The latest sexually transmitted infection (STI) figures from Public Health England demonstrate the reason why sexual health remains such an important national priority with STI diagnoses continuing to remain high.  Although improved data collection will have had some impact, the most recent figures show that new STI diagnoses rose by 5% in 2012 (up to 448,422 from 428,255 in 2011), suggesting too many people are still putting themselves at risk through unsafe sex, especially MSM and young heterosexual adults. In 2012, over 1.7 million chlamydia tests were undertaken in England among young people aged 15-24 years old with over 136,000 diagnoses made.  While chlamydia remains the most commonly diagnosed STI (206,912 diagnoses in 2012; 46% of the total), considerable numbers of genital warts (73,893; 16%) and genital herpes (32,021; 7%) cases were also reported last year and new gonorrhoea diagnoses rose 21% overall (from 21,024 in 2011 to 25,525 in 2012), and by 37% in the MSM population (to 10,754)[ii]. The increase in gonorrhoea diagnosis is concerning because of the global threat of antibiotic resistance.

There are three things that can help local areas to be effective in tackling these issues:

  • ensure there is an explicit, joint, multi-disciplinary commitment to improving the sexual health of local young people and women and men of different ethnicity, sexual orientation and age;
  • undertake a robust assessment of sexual health need, including unmet need, which all commissioners, providers and clinicians familiarise themselves with;
  • develop a responsive and adequately funded commissioning strategy to address the health improvement and protection needs of local people, tackle inequalities that exist, and ensure services are in the right places. It will help if all organisations and individuals working in the field understand the strategy, are committed to delivering it and take responsibility for its implementation.

This approach is likely to be useful in developing the wider Joint Strategic Needs Assessment and Joint Health and Wellbeing Strategy for a local area.

The kind of collaborative approach required to do this work is at the heart of the South West Directors of Public Health Network’s Office for Sexual Health, which has a multi-disciplinary Board chaired by Torbay Director of Public Health Debbie Stark with representation from commissioners, providers, professional bodies and third sector organisations including Brook and Terrence Higgins Trust. It leads programmes across all areas of sexual health to maximise efficiencies and the sharing of knowledge at a level above the local. The same approach is also behind the joint sexual health commissioning and strategy groups that are continuing or emerging in other parts of the country.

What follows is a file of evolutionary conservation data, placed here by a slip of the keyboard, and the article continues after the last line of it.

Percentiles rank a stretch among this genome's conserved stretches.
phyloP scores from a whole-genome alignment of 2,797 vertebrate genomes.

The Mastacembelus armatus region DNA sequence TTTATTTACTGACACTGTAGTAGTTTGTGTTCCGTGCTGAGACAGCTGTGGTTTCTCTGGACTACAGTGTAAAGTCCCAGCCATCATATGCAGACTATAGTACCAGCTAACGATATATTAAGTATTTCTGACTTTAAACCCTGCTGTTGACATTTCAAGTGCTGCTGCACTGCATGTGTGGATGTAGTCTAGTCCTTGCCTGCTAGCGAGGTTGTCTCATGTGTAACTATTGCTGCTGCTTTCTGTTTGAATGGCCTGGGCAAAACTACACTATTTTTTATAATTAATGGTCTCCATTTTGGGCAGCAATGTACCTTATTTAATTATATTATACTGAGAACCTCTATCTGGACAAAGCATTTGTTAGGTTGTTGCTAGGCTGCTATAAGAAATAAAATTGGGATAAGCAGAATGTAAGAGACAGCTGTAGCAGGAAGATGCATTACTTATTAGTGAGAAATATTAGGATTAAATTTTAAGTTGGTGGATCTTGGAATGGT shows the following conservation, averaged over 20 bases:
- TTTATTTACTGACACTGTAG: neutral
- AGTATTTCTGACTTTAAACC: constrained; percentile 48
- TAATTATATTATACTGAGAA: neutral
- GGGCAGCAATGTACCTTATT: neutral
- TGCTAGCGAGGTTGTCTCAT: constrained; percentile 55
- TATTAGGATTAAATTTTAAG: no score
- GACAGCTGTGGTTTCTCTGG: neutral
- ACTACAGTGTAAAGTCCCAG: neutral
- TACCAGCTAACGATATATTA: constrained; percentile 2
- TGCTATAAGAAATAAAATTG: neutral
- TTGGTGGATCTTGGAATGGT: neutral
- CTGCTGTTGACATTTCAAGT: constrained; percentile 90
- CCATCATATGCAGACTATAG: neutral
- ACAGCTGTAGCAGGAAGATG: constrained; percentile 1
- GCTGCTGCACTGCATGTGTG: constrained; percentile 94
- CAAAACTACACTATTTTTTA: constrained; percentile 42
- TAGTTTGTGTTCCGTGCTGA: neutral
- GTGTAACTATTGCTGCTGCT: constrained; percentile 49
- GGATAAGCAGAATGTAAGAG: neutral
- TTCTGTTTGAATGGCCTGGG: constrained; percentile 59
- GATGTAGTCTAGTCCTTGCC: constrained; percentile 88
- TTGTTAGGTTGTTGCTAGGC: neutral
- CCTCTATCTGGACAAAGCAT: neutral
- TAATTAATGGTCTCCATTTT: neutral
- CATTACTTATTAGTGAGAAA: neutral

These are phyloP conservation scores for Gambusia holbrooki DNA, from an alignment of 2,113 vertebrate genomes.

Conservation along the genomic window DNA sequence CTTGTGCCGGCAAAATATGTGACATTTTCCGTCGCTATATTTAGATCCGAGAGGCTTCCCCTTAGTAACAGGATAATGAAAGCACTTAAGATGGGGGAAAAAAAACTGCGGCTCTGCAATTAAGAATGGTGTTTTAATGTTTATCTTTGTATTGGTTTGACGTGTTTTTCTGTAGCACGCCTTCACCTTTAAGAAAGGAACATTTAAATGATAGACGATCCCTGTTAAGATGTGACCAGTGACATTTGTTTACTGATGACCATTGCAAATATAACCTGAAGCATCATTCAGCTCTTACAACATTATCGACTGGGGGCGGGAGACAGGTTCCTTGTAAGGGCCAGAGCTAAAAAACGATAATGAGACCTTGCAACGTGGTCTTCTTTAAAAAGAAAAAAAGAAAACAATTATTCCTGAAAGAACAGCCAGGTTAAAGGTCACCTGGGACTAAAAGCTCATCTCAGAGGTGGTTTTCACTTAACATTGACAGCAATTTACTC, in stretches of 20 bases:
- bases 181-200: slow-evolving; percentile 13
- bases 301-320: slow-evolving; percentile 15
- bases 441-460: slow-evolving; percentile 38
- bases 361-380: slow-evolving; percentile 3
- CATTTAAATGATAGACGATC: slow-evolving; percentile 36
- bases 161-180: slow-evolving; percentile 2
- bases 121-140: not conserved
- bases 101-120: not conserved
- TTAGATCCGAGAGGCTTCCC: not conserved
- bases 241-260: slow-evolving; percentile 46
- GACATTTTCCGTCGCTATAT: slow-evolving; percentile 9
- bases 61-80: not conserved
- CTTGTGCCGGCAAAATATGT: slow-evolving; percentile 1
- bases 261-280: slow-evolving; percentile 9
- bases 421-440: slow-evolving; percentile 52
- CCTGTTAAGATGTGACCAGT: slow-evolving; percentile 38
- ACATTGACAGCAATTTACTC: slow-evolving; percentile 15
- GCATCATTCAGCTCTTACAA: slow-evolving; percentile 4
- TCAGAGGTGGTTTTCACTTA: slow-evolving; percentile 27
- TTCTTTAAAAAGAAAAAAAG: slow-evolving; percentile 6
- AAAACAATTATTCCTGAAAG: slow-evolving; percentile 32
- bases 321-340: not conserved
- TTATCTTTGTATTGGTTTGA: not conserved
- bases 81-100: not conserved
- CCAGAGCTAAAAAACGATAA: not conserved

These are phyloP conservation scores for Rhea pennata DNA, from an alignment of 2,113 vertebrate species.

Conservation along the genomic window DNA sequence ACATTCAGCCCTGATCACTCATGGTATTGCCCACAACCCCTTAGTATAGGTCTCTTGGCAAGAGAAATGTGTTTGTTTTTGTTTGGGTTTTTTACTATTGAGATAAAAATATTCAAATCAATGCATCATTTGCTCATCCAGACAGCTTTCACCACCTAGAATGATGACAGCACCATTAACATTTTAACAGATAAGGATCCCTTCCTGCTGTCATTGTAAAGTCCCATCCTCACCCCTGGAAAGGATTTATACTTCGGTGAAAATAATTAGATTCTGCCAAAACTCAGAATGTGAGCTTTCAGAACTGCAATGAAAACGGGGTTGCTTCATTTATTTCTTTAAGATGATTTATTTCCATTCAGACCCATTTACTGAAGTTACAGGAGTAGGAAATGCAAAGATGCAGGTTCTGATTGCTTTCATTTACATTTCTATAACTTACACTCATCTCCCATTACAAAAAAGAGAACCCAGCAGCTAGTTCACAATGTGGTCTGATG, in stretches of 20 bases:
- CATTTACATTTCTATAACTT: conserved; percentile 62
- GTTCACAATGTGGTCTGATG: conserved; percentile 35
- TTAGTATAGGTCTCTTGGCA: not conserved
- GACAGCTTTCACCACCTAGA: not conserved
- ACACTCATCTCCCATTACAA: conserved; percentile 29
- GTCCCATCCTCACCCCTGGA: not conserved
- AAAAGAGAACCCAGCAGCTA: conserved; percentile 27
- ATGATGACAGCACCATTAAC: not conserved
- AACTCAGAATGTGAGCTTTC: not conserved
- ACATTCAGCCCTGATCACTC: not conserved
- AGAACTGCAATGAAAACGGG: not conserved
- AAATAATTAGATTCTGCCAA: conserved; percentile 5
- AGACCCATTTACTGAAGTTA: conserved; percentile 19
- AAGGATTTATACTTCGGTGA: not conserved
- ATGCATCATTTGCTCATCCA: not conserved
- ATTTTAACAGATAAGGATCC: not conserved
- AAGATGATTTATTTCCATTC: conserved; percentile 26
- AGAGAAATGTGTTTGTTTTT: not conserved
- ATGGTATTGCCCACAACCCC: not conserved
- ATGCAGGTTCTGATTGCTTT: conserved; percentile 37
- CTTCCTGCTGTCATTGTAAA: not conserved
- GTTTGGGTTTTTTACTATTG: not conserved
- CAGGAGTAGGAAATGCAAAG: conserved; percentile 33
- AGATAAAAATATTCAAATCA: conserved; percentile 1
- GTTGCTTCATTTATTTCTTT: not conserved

The range of tools and resources available to support local areas with their sexual health needs assessments and strategies are listed in the appendix below. Public Health England provides expert information through its health and wellbeing, health protection, knowledge and intelligence and epidemiological teams. This is a combination of data on local health needs, coupled with evidence-based advice on STI prevention, contraception and sexual health promotion approaches, to improve risk awareness and encourage safer sexual behaviours. PHE Centres provide the way in to this information and should be the first port of call for local government public health teams, NHS England Local Area Teams, Clinical Commissioning Groups and provider organisations.

PDF – List of tools and resources available to support local areas: includes data sources, needs assessment guidance, commissioning support and service standards.

[i] HIV in the United Kingdom 2012 Report, Health Protection Agency

[ii] Sexually Transmitted Infections and Chlamydia screening in England, 2012: Public Health England, HPR 7 (23) June 2013

The content of all eFeatures represents the views and opinions of the authors.  MEDFASH does not necessarily share or endorse the views expressed within them.